There are a ton of sabermetric stats out there to process in today’s game. Everyone has his own fancy metric that he follows for a batter’s value, whether it’s wOBA, BPV, or WAR. However, I rarely look at just one number, because as is the case with the three examples, they’re composites. When making rankings or deciding on trades and keepers, I like to know the whole story of a player, or at least as much of the story as I can access. It’s important to avoid ignoring a potential red flag simply because the rest of the picture looks good. Granted that most players have at least some minor inherent risk, but when the risk moves from minor to moderate, you need to knock the player’s value down a few pegs, even if past value indicates he’s a star.
This preseason, I was decided to buy high on guys with low contact rates. I figured that with the rising K/9 of pitchers (which means rising K% of hitters) and the dropping league BA, I could ignore the red flag of a bad contact rate. Even if the guy swings and misses a lot, if he can hit 30+ HR or provide 20/20 value, I figured I could accept the risk in BA, which seemed to be the most obvious result of a bad contact rate (ct%). Yes, it’s possible that a bad ct% will really only affect a batter’s BA when it comes to standard 5×5. However, horrible ct% can impact a player in other ways — such as losing playing time due to the very visible swing-and-miss tendencies. The most recent example of this is Joc Pederson, whose horrible second half has led to him losing the starting role. Other examples of bad ct% contributing to awful seasons include two players that I kept this offseason: Ian Desmond and Chris Carter.
Top 2015 Performances vs. Contact Rate
First I’m going to start with a look at top valued batters in 2015 and how many have ct% well below the league average, which usually hovers around 78-79%. I’m willing to ignore a few points below the average, but when you start dipping below 74%, it’s time to take notice. I took the top-50 hitters in runs above replacement (RAR), and then I looked for ct% below 74%. In that top-50, there were two batters with a ct% of 74%, one batter at 73% (Trout), and then four batters below 70%. In the grand scheme of things, Trout making my “bad ct%” cutoff of below 74% was just barely, at 73%, and he could likely be excluded given the others are much lower, below 70%. Therefore, here are the remaining four batters in order of lowest ct%.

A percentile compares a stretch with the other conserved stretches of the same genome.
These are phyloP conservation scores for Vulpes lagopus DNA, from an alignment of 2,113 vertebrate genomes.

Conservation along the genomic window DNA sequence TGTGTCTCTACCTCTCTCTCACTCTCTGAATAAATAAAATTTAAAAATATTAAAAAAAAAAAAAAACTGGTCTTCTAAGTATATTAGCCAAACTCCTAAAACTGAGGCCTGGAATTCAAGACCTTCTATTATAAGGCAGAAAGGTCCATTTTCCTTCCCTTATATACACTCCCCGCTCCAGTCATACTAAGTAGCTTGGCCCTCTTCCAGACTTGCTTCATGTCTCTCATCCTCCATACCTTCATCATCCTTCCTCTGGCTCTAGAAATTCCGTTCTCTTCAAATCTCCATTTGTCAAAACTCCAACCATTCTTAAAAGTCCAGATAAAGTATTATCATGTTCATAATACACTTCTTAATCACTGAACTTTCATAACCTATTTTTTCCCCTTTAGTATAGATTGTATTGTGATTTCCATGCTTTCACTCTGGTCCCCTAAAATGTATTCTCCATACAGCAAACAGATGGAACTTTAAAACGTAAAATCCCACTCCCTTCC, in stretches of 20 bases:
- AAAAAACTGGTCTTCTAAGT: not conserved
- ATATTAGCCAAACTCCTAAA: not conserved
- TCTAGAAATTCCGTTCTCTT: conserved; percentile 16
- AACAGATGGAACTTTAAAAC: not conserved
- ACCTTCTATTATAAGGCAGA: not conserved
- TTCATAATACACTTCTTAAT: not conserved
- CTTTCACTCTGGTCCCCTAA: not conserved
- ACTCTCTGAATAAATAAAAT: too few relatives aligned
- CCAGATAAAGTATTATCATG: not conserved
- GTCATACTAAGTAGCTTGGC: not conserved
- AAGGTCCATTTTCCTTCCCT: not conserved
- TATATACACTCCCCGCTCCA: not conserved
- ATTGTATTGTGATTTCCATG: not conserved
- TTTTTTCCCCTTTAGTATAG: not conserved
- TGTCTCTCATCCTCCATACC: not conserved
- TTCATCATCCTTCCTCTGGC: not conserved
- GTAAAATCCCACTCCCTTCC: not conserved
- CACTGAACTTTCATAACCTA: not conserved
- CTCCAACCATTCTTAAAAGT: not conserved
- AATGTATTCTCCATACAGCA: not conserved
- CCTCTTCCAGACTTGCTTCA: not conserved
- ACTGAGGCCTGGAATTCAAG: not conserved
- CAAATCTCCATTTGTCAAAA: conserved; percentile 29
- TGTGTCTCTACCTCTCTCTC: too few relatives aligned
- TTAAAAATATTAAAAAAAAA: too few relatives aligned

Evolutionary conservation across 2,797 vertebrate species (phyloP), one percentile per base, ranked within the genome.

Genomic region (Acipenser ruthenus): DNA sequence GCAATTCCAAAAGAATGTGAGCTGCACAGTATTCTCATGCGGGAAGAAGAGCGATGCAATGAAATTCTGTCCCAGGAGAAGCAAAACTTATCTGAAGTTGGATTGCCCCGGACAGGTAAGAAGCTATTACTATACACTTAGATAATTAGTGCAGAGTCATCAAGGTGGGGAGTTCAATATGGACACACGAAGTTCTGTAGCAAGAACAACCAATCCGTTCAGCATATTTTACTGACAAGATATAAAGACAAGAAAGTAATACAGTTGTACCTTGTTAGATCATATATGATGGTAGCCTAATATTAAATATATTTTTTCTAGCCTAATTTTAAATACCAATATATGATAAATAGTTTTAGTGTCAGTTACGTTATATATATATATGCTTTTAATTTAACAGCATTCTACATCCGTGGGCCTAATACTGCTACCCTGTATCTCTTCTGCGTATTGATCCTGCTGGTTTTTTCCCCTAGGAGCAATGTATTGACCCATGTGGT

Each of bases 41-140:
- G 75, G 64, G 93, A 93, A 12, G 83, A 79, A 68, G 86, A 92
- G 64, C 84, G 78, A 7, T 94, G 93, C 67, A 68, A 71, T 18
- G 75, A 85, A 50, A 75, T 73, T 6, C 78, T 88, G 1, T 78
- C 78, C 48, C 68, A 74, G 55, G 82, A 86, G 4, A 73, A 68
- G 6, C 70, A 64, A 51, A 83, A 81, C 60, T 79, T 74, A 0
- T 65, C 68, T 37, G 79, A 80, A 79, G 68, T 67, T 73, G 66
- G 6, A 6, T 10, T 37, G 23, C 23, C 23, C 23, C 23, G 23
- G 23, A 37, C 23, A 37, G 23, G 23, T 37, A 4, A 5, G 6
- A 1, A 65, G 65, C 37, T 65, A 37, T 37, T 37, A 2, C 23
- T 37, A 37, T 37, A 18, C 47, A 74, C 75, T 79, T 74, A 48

|Player Name||RAR rank||Contact%||5×5 stats|
Yes, I know anyone would be happy to have these players on his team this year. They’re top-50 in RAR for a reason. Davis and Martinez are in the top-15 batters by CBS’s 5×5 ranks. Stanton has missed significant time but still ranks as the #47 batter this year. Bryant is #28. That’s all well and good.
The glaring issue to me is that out of the top-50 batters in RAR, only 4 of 50, or 8% of them, have horrible contact skills. It’s possible to do well with a bad ct%, but it’s clearly a harder task than if you have even an average ct%.
Let’s look at the top-50 wOBA hitters now. I’m going to use 73% contact or lower. Once again, Granderson barely misses the cutoff at 73%, and the rest are below 70%. If I throw him out like I did Trout in the RAR rankings, that leaves me with 3 batters in the top-50 for wOBA who have an awful ct%, below 70%.
|Player Name||wOBA Rank||Contact%||5×5 Stats|
Do the math, folks: 3 batters out of 50 means 6% made the list with this deficiency. It is possible to be a strong player with a very bad ct%, but I’d rather gamble on players with league average contact or better. In the long run, you’re much safer that way. Now, let’s look at my two keepers plus some names on the RAR and wOBA rankings.
Spotlight on Bad Contact Rates
Kris Bryant has the dubious honor of making the top-50 lists of both RAR and wOBA. The good news is that he is a top-50 guy this season. The bad news is that he’s in a very tiny minority when it comes to producing with a dangerously low ct%. He has a generally good eye due to his 13% walk rate. He has a high BABIP that doesn’t seem sustainable given his unimpressive LD%, and it shows in his half-season splits. His first half featured a very high BABIP and a .275 BA, but when his BABIP came down in July, his .243 BA in the second half matches the decline. His minor league equivalents predicted the low contact rate at the MLB level. I’m worried that the mirage of his BA not being affected by a low ct% will disappear in the long-term. That being said, he seems capable of repeating everything from his rookie campaign except the BA, so a potential 25/15 third baseman will have value.